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Midwest Region
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Partners for Fish and Wildlife Program biologist Greg Hamilton fanning milkweed seed. Photo by Mike Engel/USFWS.

Partners for Fish and Wildlife Program biologist Greg Hamilton fanning milkweed seed. Photo by Mike Engel/USFWS.

Mallards and Monarchs - A Day Afield

October in South-central Wisconsin is a glorious time to be afield. An idea was born when Regional Director Tom Melius, requested that we all do our part in the Midwest Region for Monarch conservation. Over the years, the Leopold Wetland Management District and Wisconsin Private Lands Office would get together in the fall for a seed harvest and cleaning day. This year, we added a twist; a competition of sort, to see what office could collect the most milkweed seed.

We invited our colleagues at the Ecological Services National Wetland Inventory office in Madison, Wisconsin to participate. The challenge was accepted and round one began! Over the month of September, butterfly weed, marsh milkweed and common milkweed were collected along with other forb species by the three offices, as time and opportunity presented itself.

We coordinated October 9, 2014 as the official cleaning and weigh-off day where we would come together at the Leopold District office and clean our bounty of seed and crown the Monarch champion. Knowing the limitations of our cleaning equipment, we split into teams, one team cleaning seed and the other collecting additional forb seed at the Schoenberg Waterfowl Production Area.

Visiting Schoenberg WPA is always a sort of homecoming for me. Back in 1998, I worked with the Leopold District biologist Jim Lutes, to design a diverse mix of locally collected prairie seed that we would nurture as a seed source for future Service plantings. More than 100 species of forbs and grasses were planted.

Schoenberg continues to this day to be a wetland and grassland gem, providing a needed seed source for grassland restoration for the District and other conservation partners. Fast forward to 2014, and were back collecting prairie seed as the haunting call of south-bound Canada geese pass over head. Sandhill Cranes echo in the distance over the rumble of local combines harvesting soy beans. Spend some time on [in] a grassland and you can lose the day to day stress of “cranking the machine.”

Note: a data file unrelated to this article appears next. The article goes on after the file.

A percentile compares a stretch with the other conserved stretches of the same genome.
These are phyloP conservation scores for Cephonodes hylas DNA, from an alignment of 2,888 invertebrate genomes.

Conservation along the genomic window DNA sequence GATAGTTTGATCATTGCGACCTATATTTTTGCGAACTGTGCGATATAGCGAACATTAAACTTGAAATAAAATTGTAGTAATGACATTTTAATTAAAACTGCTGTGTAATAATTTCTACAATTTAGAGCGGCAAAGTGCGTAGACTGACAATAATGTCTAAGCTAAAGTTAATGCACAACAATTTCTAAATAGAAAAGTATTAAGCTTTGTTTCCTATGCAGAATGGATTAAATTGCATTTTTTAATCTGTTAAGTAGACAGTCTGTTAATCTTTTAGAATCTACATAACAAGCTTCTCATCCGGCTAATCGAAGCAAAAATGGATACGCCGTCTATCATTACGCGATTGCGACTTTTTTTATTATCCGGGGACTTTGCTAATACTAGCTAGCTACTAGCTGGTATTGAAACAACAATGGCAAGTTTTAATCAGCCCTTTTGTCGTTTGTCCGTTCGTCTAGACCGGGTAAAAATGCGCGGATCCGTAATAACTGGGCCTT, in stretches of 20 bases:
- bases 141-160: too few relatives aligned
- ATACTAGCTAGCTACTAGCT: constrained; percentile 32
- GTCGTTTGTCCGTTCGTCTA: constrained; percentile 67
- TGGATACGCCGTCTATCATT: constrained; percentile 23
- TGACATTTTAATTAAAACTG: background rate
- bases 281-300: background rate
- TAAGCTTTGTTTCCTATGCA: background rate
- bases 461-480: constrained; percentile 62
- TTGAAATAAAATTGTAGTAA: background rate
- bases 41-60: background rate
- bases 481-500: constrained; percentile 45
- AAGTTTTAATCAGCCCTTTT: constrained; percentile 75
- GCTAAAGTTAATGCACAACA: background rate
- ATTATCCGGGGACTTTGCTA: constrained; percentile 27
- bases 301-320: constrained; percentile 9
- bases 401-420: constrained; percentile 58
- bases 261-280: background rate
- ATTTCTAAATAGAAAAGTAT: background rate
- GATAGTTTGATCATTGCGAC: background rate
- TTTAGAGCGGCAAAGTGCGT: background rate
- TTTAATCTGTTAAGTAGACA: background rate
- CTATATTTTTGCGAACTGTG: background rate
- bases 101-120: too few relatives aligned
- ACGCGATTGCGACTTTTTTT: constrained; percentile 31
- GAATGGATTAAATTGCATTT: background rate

I reach down to pull some rose hips off of a prairie rose plant and think about John Weaver’s root diagram of the prairie rose – an amazing 17-foot tap root! This plant will see many cycles of mallards nesting, of drought and hopefully providing nectar for generations of monarch butterflies. It is good to be afield.

The time flies by and we all converge at the District’s Headquarters for a break in cleaning milkweed seed, unloading the forb seed we collected and gathering around the table for a grilled lunch of burgers and brats. We share in laughs, meet new faces and talk about the upcoming fall season. This day is more than work and harvesting seed for conservation, it is about bringing together our Service family. It is about reconnecting with our friends, cross-pollination of our programs and reinvigorating our professional relationships that have stood the test of time.

As a side note – one of our family members is leaving us. After 23 years of working in Wisconsin, Jim Lutes announced he is moving on from his career as District biologist for the Forest Service on the Nez Perce-Clearwater National Forest. Jim will always be one of our Service family.

The conversation eventually returns to milkweed seed and which office will be crowed the Monarch Champion? For those of you that have ever cleaned milkweed seed in bulk, hammer and fanning mill work can be a dirty, itchy and downright nasty job. It is quickly agreed that the true winner of our event in which we harvested more than 50 pounds of seed, is the resource; the monarchs that will utilize this host plant, the mallards nesting in the grasslands we plant and all of the other grassland dependent wildlife species we are privileged to conserve and protect.

A day afield is a good day.

By Kurt Waterstradt
Wisconsin Private Lands Offiice

Last updated: November 4, 2014